Urban Narratives: Story Telling In Architecture And Film
PANEL DISCUSSION / Q+A
STORY TELLING IN ARCHITECTURE AND FILM
When: Thursday, November 20, 6:30-8:00pm
Where: Ace Hotel, Segovia Hall, 929 South Broadway, Los Angeles
Free. Space is limited. Light refreshments.
RSVP by November 17 - firstname.lastname@example.org
Filmmakers and architects share the capacity to set stories in place. While filmmakers seek locations to unfold narratives, architects design buildings to support narratives. Los Angeles provides the perfect opportunity to reflect on this reciprocal relationship to the city. Through its robust film industry, the city of Los Angeles has demonstrated the capacity to transform its character from highly specific to virtually anonymous. Los Angeles demonstrates the many, diverse global contexts in which architects work. This event will feature architects, filmmakers, and authors/educators reflecting on their creative work as they set spaces for narratives in the city.
Kim Tanzer, FAIA, DPACSA, is a Professor of Architecture at the University of Virginia. Kim served as the University’s School of Architecture’s Dean and Edward E. Elson Professor from 2009 to 2014. She is co-editor of The Green Braid: Towards and Architecture of Ecology, Economy and Equity and author of After the Deluge: Reimagining Leonardo’s Legacy and many essays. Much of Kim’s teaching and research focuses on the relationship between the human body and large shared spaces such as the city and the landscape, with an emphasis on creating sustainable environments. She frequently employs film strategies in her design, teaching, and research.
Edward Dimendberg is a Professor of Film and Media Studies and Visual Studies at the University of California, Irvine. He is the author of Film Noir and the Spaces of Modernity (2004) and Diller Scofidio + Renfro: Architecture after Images (2013).
Dan Kaplan, FAIA, LEED, is a Senior Partner at FXFOWLE Architects (New York, Washington DC). Dan’s passion is sustainable city building. He is widely recognized for integrating design excellence, sustainable innovation, and an urban point of view into noteworthy architectural and urban design projects. Throughout his 25-year tenure at FXFOWLE, he has principally served in a design and leadership capacity for many of the firm’s significant projects, and approaches each project—from individual buildings to large scale urban plans—with the viewpoint that it must contribute to the larger totality.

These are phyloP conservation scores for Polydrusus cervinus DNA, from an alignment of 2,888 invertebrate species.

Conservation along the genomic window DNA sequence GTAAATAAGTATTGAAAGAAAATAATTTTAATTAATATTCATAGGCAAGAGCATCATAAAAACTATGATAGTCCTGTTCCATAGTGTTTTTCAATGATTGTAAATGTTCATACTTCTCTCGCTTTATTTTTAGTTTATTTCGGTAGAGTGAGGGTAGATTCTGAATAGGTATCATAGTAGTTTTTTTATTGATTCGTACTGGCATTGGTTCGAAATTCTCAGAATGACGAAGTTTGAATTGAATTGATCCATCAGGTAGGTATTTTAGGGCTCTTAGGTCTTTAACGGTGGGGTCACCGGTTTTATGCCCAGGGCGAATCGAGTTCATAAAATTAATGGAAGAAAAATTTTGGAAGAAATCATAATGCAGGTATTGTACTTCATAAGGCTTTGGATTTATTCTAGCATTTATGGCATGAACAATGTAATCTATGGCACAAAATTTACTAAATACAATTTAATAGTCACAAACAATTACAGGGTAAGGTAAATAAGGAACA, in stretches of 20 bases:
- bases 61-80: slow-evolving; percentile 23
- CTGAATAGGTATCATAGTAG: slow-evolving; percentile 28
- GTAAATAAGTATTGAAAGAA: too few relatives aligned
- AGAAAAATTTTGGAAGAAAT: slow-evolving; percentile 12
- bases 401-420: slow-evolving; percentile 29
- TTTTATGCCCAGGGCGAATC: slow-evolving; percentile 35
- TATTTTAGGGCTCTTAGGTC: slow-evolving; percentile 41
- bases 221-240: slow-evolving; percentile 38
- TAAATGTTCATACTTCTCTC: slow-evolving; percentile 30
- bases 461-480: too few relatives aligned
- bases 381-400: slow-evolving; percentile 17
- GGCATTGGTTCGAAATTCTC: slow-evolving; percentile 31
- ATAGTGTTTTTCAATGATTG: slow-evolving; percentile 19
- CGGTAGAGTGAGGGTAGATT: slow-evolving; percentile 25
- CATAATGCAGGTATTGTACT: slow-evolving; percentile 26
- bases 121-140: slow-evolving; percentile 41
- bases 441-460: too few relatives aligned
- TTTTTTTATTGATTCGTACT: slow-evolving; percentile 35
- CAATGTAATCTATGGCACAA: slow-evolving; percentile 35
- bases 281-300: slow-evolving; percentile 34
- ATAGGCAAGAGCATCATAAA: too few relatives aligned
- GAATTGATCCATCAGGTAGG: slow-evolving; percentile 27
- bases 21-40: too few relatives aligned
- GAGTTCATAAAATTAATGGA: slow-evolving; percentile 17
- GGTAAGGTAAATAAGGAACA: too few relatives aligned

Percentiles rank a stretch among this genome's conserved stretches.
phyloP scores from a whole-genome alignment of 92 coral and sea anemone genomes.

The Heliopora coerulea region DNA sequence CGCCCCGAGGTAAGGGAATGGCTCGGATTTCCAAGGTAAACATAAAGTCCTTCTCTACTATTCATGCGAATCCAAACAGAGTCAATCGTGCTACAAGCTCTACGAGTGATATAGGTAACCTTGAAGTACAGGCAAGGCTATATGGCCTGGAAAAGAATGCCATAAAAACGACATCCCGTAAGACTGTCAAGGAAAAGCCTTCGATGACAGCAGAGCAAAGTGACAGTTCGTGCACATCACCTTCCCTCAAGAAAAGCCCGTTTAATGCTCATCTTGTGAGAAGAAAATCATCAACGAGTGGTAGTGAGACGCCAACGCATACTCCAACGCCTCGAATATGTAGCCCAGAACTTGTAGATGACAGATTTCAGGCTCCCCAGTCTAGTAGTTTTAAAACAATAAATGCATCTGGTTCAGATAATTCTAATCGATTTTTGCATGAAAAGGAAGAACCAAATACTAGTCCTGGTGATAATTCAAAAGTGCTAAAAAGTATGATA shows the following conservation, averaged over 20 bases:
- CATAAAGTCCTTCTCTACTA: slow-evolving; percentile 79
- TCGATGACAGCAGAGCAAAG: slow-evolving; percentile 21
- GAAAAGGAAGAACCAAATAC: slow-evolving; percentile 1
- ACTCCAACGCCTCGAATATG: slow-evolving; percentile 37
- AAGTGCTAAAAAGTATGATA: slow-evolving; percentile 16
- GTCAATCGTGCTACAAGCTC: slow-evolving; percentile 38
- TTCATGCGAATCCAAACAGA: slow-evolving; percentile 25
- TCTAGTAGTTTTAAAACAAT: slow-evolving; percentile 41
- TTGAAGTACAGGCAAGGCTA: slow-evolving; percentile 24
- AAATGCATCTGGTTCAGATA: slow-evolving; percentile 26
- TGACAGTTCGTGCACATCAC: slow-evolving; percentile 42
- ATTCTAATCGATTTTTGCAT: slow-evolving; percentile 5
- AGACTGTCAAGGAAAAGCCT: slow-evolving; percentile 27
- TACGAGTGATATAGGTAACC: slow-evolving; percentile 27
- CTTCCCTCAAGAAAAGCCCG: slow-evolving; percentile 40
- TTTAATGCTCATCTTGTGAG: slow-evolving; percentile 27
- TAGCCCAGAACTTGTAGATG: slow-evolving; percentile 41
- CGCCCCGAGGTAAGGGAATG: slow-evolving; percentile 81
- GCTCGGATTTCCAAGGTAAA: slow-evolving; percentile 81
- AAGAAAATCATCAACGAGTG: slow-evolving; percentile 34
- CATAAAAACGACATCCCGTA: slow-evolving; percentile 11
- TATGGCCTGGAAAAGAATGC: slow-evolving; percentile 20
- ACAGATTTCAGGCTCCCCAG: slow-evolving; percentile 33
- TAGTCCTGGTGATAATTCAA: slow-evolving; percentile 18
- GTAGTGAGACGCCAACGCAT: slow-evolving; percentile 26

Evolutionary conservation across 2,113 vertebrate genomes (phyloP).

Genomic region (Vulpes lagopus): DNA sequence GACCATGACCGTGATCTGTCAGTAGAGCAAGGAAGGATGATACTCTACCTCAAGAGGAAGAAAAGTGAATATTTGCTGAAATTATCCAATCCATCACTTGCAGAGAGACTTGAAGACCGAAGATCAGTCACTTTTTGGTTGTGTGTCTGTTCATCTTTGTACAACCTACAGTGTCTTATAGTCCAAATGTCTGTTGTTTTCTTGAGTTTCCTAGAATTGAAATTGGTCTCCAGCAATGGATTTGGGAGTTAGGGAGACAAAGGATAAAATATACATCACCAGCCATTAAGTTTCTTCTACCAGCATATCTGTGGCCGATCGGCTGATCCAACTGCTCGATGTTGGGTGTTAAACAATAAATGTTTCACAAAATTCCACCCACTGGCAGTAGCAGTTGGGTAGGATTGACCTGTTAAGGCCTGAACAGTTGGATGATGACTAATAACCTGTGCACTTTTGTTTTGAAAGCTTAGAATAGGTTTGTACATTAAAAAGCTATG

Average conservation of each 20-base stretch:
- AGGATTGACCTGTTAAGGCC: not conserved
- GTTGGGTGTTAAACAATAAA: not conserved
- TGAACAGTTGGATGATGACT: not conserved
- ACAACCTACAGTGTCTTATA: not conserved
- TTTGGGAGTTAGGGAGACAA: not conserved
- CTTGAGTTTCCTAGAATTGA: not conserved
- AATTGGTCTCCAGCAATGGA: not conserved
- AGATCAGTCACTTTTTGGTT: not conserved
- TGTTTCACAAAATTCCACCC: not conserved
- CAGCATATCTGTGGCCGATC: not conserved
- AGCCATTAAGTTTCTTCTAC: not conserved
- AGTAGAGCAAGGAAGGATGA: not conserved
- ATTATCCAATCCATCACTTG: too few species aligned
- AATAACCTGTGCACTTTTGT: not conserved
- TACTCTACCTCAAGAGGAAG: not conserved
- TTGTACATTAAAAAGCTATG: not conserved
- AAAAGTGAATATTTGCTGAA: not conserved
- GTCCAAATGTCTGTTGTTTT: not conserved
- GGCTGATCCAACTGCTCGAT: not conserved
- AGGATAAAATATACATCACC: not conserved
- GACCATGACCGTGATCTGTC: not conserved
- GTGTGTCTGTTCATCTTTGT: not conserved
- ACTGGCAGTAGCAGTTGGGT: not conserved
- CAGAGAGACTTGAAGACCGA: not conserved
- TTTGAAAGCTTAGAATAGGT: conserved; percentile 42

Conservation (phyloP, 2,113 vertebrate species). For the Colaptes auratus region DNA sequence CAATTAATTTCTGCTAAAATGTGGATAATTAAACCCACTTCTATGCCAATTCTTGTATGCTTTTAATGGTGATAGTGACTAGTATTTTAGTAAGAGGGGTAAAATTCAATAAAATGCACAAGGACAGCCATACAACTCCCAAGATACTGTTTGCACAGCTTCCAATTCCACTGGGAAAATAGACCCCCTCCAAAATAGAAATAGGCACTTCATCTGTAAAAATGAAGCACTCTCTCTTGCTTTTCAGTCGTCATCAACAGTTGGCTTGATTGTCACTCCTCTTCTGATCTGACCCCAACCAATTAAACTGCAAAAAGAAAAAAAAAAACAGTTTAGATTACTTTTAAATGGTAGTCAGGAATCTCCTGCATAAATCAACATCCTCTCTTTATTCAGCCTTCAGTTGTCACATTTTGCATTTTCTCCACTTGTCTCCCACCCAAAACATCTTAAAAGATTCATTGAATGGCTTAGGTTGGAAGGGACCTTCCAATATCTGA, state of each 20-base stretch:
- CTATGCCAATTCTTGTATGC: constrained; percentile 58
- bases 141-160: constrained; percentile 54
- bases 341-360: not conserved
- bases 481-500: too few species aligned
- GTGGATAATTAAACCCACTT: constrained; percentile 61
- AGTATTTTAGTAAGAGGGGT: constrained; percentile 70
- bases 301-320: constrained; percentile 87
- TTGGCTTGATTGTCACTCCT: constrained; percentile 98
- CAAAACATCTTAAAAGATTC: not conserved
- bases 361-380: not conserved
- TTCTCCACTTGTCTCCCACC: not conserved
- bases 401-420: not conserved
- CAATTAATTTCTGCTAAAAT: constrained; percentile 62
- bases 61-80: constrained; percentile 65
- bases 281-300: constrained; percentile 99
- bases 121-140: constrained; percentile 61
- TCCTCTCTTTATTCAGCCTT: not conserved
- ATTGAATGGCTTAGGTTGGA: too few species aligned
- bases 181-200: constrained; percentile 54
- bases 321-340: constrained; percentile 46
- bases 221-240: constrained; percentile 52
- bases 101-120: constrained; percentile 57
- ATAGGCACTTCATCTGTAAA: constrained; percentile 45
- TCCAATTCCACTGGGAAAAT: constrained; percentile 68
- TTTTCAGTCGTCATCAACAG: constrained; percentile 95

Amy Murphy is an Associate Professor in Architecture at the University of Southern California. With degrees in fine arts, architecture and film, her creative practice has always straddled itself between several disciplines. Much of her course work at USC examines the ongoing relationship between media and urban experience from the mid-19th century to the present. The majority of her publications examine how our post-apocalyptic imagination in media reveals Western society’s changing attitude towards nature and collective urban life as we begin to reckon with our own potential environmental destruction. Most recently, she was the co-designer with Michael Maltzan of the currently-running exhibit on German Expressionist Cinema at the Los Angeles County Museum of Art, Haunted Screens.
Aric Lasher is a Principal and Director of Design at HBRA Architects (Chicago). Aric oversees the design of academic, public, and residential buildings and ensembles, as well as master plans and landscape projects. In addition to his work in architecture, he has designed sets for several major motion pictures including Pearl Harbor, Minority Report and What Dreams May Come, and his written work includes the book Plans of Chicago, which considers Chicago’s legacy of planning innovation and the future of the city from an analytical and urban historical perspective.